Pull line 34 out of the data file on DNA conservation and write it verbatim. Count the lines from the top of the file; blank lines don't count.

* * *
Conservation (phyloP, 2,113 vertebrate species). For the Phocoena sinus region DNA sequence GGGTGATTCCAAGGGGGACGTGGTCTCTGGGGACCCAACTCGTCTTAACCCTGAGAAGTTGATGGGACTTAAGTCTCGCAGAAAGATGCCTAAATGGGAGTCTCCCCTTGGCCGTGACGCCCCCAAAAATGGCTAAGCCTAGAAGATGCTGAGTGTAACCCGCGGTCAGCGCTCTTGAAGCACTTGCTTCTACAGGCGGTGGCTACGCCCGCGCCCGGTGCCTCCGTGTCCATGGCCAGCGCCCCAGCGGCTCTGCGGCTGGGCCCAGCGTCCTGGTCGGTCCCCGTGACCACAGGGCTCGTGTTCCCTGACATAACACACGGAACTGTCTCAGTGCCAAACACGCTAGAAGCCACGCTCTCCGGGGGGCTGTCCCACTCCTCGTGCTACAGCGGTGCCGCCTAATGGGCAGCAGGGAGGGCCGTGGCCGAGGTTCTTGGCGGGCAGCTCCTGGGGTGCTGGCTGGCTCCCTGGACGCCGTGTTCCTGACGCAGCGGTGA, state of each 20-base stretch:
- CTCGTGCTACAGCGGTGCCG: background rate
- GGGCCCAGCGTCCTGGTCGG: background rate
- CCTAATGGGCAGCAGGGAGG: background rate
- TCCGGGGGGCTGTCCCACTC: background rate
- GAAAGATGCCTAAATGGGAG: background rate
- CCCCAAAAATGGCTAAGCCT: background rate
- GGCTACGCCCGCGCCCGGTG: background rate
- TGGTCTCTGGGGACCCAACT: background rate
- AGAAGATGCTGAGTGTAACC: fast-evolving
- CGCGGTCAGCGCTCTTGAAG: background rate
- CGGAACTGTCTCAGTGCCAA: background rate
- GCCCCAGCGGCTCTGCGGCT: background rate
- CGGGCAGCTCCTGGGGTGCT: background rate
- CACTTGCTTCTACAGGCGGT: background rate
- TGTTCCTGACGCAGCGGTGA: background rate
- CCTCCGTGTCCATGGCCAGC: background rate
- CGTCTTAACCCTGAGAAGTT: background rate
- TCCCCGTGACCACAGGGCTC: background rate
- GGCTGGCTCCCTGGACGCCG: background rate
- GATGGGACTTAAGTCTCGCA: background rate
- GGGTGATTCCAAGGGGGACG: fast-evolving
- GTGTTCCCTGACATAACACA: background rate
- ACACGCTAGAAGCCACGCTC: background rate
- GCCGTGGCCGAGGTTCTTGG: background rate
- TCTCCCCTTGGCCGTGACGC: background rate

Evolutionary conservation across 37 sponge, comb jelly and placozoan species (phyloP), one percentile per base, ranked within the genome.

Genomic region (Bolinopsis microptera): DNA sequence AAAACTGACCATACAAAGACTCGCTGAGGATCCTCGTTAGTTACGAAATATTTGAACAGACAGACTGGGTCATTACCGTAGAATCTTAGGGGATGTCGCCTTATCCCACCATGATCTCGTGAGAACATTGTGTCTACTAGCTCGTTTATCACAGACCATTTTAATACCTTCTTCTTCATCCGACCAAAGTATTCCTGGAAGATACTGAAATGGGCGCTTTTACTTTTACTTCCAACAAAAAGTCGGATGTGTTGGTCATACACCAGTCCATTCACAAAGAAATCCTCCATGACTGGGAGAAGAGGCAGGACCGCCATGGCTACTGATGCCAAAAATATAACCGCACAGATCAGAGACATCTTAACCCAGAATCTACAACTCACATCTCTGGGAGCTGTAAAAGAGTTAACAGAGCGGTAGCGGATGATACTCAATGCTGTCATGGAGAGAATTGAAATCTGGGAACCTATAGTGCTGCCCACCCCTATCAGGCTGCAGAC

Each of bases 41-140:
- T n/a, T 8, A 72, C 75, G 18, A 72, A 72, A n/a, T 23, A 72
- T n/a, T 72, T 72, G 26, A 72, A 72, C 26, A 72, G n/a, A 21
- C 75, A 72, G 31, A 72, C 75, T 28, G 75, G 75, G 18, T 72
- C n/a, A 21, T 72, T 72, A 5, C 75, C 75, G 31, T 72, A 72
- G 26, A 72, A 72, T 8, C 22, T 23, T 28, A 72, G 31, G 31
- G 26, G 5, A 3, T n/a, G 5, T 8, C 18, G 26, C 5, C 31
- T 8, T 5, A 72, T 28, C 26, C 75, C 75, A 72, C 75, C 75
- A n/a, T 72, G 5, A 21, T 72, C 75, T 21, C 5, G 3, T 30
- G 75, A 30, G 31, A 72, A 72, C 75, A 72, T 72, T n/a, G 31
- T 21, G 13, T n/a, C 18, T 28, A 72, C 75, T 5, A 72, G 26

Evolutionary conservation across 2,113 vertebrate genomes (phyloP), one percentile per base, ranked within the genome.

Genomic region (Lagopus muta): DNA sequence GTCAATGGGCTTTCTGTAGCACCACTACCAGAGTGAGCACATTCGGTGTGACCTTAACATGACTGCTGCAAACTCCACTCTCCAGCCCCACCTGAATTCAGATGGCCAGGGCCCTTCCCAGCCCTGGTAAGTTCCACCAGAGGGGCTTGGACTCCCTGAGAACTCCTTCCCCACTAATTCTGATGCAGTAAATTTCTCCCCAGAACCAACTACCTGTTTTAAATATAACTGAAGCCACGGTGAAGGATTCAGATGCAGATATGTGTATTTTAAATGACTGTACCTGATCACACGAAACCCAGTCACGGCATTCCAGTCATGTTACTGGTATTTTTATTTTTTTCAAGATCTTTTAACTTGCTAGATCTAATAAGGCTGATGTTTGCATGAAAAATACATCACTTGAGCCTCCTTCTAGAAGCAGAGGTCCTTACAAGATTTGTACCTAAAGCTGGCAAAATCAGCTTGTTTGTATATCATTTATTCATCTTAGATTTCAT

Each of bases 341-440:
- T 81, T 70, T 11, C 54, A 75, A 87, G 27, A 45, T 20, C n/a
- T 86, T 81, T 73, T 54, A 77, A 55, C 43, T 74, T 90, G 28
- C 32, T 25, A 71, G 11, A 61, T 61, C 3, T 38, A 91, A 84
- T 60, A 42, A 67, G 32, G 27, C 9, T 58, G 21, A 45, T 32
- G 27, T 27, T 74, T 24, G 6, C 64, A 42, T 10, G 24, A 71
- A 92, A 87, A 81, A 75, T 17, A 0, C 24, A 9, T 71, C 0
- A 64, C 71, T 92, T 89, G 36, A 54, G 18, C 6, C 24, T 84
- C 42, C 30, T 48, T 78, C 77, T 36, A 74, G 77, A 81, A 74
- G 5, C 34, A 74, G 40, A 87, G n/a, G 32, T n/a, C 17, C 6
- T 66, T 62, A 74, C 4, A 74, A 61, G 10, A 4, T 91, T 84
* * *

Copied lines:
- G 26, A 72, A 72, T 8, C 22, T 23, T 28, A 72, G 31, G 31